That Jammu and Kashmir is marred by the slow pace of justice seeking and deliverance system could be gauzed from the fact that around 19 percent of the all cases- 64,289 have been awaiting adjudication for more than 5 years, five being the lower slab.

As many as 50,294 cases are pending adjudication for over 5 years but less than 10 years, while 13,387 cases are pending for 10-20 years, while the cases figuring in 20-30 year slab are 571, while there are 37 cases undergoing trial for more than 30 years.

Almost half of the total cases are pending for less than one year, 58,448 cases are pending for more than 1 year but less than 3 years, while the number of cases older than 3 years but less than 5 years are 50,481.

While the other slabs are comparable to the national average, Jammu and Kashmir is registering one of the highest rates of fresh cases in the entire country. Of the 4,91,11,262 cases currently pending in all courts of the country, only 39% are those pending from less than one year, whereas the number of such cases in Jammu and Kashmir constitutes 49.57% of all pending cases.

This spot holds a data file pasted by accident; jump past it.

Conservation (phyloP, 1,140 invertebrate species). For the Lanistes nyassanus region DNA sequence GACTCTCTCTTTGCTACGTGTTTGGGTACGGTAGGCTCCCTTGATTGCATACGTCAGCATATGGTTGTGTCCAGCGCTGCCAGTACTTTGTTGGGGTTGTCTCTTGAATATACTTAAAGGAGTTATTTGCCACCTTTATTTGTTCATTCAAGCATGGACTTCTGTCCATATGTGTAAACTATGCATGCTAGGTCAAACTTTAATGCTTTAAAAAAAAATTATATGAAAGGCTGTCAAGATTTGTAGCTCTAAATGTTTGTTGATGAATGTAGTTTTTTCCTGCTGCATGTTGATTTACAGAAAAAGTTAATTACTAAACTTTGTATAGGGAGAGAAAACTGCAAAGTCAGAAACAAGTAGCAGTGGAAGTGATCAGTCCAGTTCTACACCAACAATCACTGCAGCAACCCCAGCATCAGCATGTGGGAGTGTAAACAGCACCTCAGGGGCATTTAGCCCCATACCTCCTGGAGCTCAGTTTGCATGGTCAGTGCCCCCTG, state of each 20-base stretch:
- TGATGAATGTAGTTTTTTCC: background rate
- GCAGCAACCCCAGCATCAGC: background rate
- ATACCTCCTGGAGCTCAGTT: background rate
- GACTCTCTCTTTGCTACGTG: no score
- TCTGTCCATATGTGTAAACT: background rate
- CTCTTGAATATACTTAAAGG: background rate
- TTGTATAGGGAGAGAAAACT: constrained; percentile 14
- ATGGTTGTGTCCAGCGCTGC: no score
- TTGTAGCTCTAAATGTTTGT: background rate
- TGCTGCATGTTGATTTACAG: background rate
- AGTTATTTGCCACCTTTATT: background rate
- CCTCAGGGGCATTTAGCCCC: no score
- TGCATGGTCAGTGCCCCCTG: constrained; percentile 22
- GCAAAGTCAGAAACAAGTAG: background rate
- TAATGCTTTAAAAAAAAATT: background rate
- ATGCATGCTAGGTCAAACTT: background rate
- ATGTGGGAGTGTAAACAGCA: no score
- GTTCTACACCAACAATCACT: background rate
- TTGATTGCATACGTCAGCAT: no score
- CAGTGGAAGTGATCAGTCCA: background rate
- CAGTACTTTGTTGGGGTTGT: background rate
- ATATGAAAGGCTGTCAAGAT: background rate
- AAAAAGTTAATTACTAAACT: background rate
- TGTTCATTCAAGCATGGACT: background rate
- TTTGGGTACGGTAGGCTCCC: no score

With 14 judges currently in the high court, each one of them is burdened with 3176 cases.  In the month of November, as many as 1283 fresh cases, 40% of the averaged out, individual pendency, were instituted in the J&K high court. On average, this takes the burden on one High Court judge to 3268 cases.

The state of affairs in the lower judiciary is not any better.

In the year 2022, as many as 1,90,363 fresh cases have been instituted in the subordinate judiciary, while it disposed of 1,40,699 cases so far this year, leading to a pendency of almost 50,000 cases.

In the previous year, the lower judiciary adjudicated 1,37,015 cases against the 1,62,040 fresh cases instituted, a difference of a shade over 25,000, which was 38,901 in the year 2020, when the lower judiciary adjudicated 68,348 cases against the 1,07,249 instituted.

The lower judiciary was at its most efficient in the year 2019, when it disposed of 89,404 cases against 1,02,453 instituted, reducing the specific pendency to 13,049 cases, lowest in the last 8 years. Three years later, however, this figure has gone up to 50,000.

With the Jammu and Kashmir High Court slated to get a new chief justice in the coming days, the hopes are pinned again on the judicial system to take steps to deal with the rise of the humongous figures of litigations, and move towards achieving an ideal justice delivery state.

Recommended as next J&K HC Chief Justice, who is Justice N Kotiswar Singh

 

 

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Far from ideal justice delivery, 3.43 lakh cases pending in J&K Courts, up by 54% post reorganisation